Create Striking Themes for Drupal Websites using New Book from Packt
Packt is pleased to announce a new book that teaches users to create and modify themes for Drupal websites. Written by prominent Open Source and Content Management expert Ric Shreves, Drupal 6 Themes helps users create a striking new look for their Drupal websites with clean layout and powerful CSS styling.
Drupal is a free Open Source modular framework and Content Management System (CMS). Drupal is extremely scalable, making it ideal for both a simple personal website as well as an industrial strength commercial or institutional web presence. Written in the programming language PHP/MySQL, its power and flexibility combined with its exceptional design means it is one of the most popular choices for creating a CMS website.
This book is a revised, updated and expanded edition of Drupal 5 Themes, written specifically for Drupal 6. Through this book, programmers will learn about the Drupal theming architecture and the PHPTemplate engine. Along with installing and modifying new themes, users will also learn to create dynamic styling and discover tools that make theming easier and efficient.
As an open source project, Drupal is free to download. This means that it survives through volunteers and donations from an enthusiastic community. In a move designed to demonstrate their support and to help provide a source of revenue for the project, Packt is paying the Drupal Foundation a percentage of every book sold. “This is something we do for all open source projects that we publish books on” explains Packt spokesman Damian Carvill. “Our aim is to establish our royalties as part of the service and support business model that sustains Open Source.”
Through this book users will understand the logic behind the theming system employed in Drupal, and how to make it work for them. This book is available with Packt. For more information, please visit http://www.packtpub.com/drupal-6-themes/book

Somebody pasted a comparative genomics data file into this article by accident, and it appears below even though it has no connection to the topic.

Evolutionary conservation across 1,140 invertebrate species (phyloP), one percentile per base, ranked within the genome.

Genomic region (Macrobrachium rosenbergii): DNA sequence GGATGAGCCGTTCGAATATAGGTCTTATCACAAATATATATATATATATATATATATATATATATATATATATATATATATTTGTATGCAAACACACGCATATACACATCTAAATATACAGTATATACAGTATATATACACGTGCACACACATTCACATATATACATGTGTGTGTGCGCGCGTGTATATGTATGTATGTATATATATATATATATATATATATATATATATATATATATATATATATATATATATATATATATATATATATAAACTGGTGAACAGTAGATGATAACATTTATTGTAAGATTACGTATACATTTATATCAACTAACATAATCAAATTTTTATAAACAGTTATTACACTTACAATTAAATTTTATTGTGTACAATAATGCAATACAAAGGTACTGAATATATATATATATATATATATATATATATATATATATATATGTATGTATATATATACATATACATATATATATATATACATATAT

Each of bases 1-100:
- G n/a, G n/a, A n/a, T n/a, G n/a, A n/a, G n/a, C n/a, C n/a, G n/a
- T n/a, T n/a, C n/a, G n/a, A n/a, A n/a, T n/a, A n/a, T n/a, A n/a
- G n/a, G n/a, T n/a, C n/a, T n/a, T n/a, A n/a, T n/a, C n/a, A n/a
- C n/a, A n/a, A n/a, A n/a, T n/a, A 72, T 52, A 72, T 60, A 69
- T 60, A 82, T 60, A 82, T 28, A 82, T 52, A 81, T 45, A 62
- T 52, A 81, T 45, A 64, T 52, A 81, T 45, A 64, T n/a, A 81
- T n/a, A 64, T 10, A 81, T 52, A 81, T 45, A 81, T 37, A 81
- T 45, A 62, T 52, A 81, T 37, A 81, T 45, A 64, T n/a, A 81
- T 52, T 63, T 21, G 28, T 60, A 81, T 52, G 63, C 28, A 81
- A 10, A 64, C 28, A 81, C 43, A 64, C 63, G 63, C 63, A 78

Practical Task Scheduling Deployment
July 20, 2016 12:00 pm CDT
One of the best things about the UNIX environment (aside from being stable and efficient) is the vast array of software tools available to help you do your job. Traditionally, a UNIX tool does only one thing, but does that one thing very well. For example, grep is very easy to use and can search vast amounts of data quickly. The find tool can find a particular file or files based on all kinds of criteria. It's pretty easy to string these tools together to build even more powerful tools, such as a tool that finds all of the .log files in the /home directory and searches each one for a particular entry. This erector-set mentality allows UNIX system administrators to seem to always have the right tool for the job.
Cron traditionally has been considered another such a tool for job scheduling, but is it enough? This webinar considers that very question. The first part builds on a previous Geek Guide, Beyond Cron, and briefly describes how to know when it might be time to consider upgrading your job scheduling infrastructure. The second part presents an actual planning and implementation framework.
Join Linux Journal's Mike Diehl and Pat Cameron of Help Systems.
Free to Linux Journal readers.Register Now!
- Stunnel Security for Oracle
- SourceClear Open
- Murat Yener and Onur Dundar's Expert Android Studio (Wrox)
- SUSE LLC's SUSE Manager
- My +1 Sword of Productivity
- Managing Linux Using Puppet
- Google's SwiftShader Released
- Non-Linux FOSS: Caffeine!
- Parsing an RSS News Feed with a Bash Script
- Doing for User Space What We Did for Kernel Space
With all the industry talk about the benefits of Linux on Power and all the performance advantages offered by its open architecture, you may be considering a move in that direction. If you are thinking about analytics, big data and cloud computing, you would be right to evaluate Power. The idea of using commodity x86 hardware and replacing it every three years is an outdated cost model. It doesn’t consider the total cost of ownership, and it doesn’t consider the advantage of real processing power, high-availability and multithreading like a demon.
This ebook takes a look at some of the practical applications of the Linux on Power platform and ways you might bring all the performance power of this open architecture to bear for your organization. There are no smoke and mirrors here—just hard, cold, empirical evidence provided by independent sources. I also consider some innovative ways Linux on Power will be used in the future.Get the Guide